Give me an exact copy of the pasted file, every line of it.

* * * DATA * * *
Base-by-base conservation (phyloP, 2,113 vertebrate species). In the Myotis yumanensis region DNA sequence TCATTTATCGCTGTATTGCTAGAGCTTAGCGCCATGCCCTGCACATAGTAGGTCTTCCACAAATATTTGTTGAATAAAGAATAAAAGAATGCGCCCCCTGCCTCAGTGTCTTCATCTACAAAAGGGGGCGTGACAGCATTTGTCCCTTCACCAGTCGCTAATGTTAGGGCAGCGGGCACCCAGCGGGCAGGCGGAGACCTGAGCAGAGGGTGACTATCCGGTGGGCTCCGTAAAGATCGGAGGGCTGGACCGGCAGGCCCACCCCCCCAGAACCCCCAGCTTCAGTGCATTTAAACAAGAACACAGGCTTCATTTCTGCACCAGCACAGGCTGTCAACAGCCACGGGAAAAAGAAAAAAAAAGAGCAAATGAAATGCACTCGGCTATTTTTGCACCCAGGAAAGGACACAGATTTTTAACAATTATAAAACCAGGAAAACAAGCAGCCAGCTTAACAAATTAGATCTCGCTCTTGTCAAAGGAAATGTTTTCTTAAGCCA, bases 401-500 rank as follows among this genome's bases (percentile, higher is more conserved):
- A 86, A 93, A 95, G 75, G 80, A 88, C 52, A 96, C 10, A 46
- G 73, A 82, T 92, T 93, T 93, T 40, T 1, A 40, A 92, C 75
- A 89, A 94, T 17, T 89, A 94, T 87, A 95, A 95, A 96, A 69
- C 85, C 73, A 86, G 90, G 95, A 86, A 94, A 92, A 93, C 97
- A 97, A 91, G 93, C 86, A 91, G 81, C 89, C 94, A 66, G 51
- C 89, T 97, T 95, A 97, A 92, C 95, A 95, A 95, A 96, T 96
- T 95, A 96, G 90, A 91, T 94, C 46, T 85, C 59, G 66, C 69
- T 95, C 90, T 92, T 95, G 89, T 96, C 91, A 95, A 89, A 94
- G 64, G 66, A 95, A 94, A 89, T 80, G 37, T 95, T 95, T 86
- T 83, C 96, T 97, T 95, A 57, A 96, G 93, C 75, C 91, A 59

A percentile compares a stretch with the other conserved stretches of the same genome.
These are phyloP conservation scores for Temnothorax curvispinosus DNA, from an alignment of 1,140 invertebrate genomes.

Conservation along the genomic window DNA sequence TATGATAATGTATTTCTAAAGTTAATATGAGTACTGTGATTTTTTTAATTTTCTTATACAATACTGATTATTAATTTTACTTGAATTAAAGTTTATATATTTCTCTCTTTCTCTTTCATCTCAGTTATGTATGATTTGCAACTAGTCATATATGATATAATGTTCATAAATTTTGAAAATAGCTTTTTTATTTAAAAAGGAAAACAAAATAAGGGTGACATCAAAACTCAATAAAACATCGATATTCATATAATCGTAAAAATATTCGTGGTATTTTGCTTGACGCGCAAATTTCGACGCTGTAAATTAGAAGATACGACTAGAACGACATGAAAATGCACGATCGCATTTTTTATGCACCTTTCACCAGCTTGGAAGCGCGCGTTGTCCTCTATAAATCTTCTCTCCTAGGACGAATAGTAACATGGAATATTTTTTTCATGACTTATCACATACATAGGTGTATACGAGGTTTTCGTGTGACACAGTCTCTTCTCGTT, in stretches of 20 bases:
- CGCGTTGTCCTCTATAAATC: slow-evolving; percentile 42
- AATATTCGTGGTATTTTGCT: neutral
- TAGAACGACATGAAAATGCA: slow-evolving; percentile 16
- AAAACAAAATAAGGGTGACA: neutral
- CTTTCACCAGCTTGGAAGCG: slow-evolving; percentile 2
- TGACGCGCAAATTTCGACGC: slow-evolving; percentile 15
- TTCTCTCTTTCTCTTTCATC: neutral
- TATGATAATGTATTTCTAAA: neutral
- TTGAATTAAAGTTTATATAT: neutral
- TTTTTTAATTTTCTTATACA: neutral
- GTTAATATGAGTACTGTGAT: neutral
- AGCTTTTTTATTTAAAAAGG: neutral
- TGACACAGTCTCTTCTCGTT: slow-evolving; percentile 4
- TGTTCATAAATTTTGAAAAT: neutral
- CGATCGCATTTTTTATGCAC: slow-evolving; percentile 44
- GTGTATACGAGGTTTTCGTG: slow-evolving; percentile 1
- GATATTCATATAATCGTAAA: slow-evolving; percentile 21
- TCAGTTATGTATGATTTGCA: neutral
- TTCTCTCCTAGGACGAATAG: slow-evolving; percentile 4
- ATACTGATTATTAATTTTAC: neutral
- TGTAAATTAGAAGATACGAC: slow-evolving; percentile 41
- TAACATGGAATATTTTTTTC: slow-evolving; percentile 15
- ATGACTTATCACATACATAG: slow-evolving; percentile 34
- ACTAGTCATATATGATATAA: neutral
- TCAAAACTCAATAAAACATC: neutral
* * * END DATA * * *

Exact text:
Base-by-base conservation (phyloP, 2,113 vertebrate species). In the Myotis yumanensis region DNA sequence TCATTTATCGCTGTATTGCTAGAGCTTAGCGCCATGCCCTGCACATAGTAGGTCTTCCACAAATATTTGTTGAATAAAGAATAAAAGAATGCGCCCCCTGCCTCAGTGTCTTCATCTACAAAAGGGGGCGTGACAGCATTTGTCCCTTCACCAGTCGCTAATGTTAGGGCAGCGGGCACCCAGCGGGCAGGCGGAGACCTGAGCAGAGGGTGACTATCCGGTGGGCTCCGTAAAGATCGGAGGGCTGGACCGGCAGGCCCACCCCCCCAGAACCCCCAGCTTCAGTGCATTTAAACAAGAACACAGGCTTCATTTCTGCACCAGCACAGGCTGTCAACAGCCACGGGAAAAAGAAAAAAAAAGAGCAAATGAAATGCACTCGGCTATTTTTGCACCCAGGAAAGGACACAGATTTTTAACAATTATAAAACCAGGAAAACAAGCAGCCAGCTTAACAAATTAGATCTCGCTCTTGTCAAAGGAAATGTTTTCTTAAGCCA, bases 401-500 rank as follows among this genome's bases (percentile, higher is more conserved):
- A 86, A 93, A 95, G 75, G 80, A 88, C 52, A 96, C 10, A 46
- G 73, A 82, T 92, T 93, T 93, T 40, T 1, A 40, A 92, C 75
- A 89, A 94, T 17, T 89, A 94, T 87, A 95, A 95, A 96, A 69
- C 85, C 73, A 86, G 90, G 95, A 86, A 94, A 92, A 93, C 97
- A 97, A 91, G 93, C 86, A 91, G 81, C 89, C 94, A 66, G 51
- C 89, T 97, T 95, A 97, A 92, C 95, A 95, A 95, A 96, T 96
- T 95, A 96, G 90, A 91, T 94, C 46, T 85, C 59, G 66, C 69
- T 95, C 90, T 92, T 95, G 89, T 96, C 91, A 95, A 89, A 94
- G 64, G 66, A 95, A 94, A 89, T 80, G 37, T 95, T 95, T 86
- T 83, C 96, T 97, T 95, A 57, A 96, G 93, C 75, C 91, A 59

A percentile compares a stretch with the other conserved stretches of the same genome.
These are phyloP conservation scores for Temnothorax curvispinosus DNA, from an alignment of 1,140 invertebrate genomes.

Conservation along the genomic window DNA sequence TATGATAATGTATTTCTAAAGTTAATATGAGTACTGTGATTTTTTTAATTTTCTTATACAATACTGATTATTAATTTTACTTGAATTAAAGTTTATATATTTCTCTCTTTCTCTTTCATCTCAGTTATGTATGATTTGCAACTAGTCATATATGATATAATGTTCATAAATTTTGAAAATAGCTTTTTTATTTAAAAAGGAAAACAAAATAAGGGTGACATCAAAACTCAATAAAACATCGATATTCATATAATCGTAAAAATATTCGTGGTATTTTGCTTGACGCGCAAATTTCGACGCTGTAAATTAGAAGATACGACTAGAACGACATGAAAATGCACGATCGCATTTTTTATGCACCTTTCACCAGCTTGGAAGCGCGCGTTGTCCTCTATAAATCTTCTCTCCTAGGACGAATAGTAACATGGAATATTTTTTTCATGACTTATCACATACATAGGTGTATACGAGGTTTTCGTGTGACACAGTCTCTTCTCGTT, in stretches of 20 bases:
- CGCGTTGTCCTCTATAAATC: slow-evolving; percentile 42
- AATATTCGTGGTATTTTGCT: neutral
- TAGAACGACATGAAAATGCA: slow-evolving; percentile 16
- AAAACAAAATAAGGGTGACA: neutral
- CTTTCACCAGCTTGGAAGCG: slow-evolving; percentile 2
- TGACGCGCAAATTTCGACGC: slow-evolving; percentile 15
- TTCTCTCTTTCTCTTTCATC: neutral
- TATGATAATGTATTTCTAAA: neutral
- TTGAATTAAAGTTTATATAT: neutral
- TTTTTTAATTTTCTTATACA: neutral
- GTTAATATGAGTACTGTGAT: neutral
- AGCTTTTTTATTTAAAAAGG: neutral
- TGACACAGTCTCTTCTCGTT: slow-evolving; percentile 4
- TGTTCATAAATTTTGAAAAT: neutral
- CGATCGCATTTTTTATGCAC: slow-evolving; percentile 44
- GTGTATACGAGGTTTTCGTG: slow-evolving; percentile 1
- GATATTCATATAATCGTAAA: slow-evolving; percentile 21
- TCAGTTATGTATGATTTGCA: neutral
- TTCTCTCCTAGGACGAATAG: slow-evolving; percentile 4
- ATACTGATTATTAATTTTAC: neutral
- TGTAAATTAGAAGATACGAC: slow-evolving; percentile 41
- TAACATGGAATATTTTTTTC: slow-evolving; percentile 15
- ATGACTTATCACATACATAG: slow-evolving; percentile 34
- ACTAGTCATATATGATATAA: neutral
- TCAAAACTCAATAAAACATC: neutral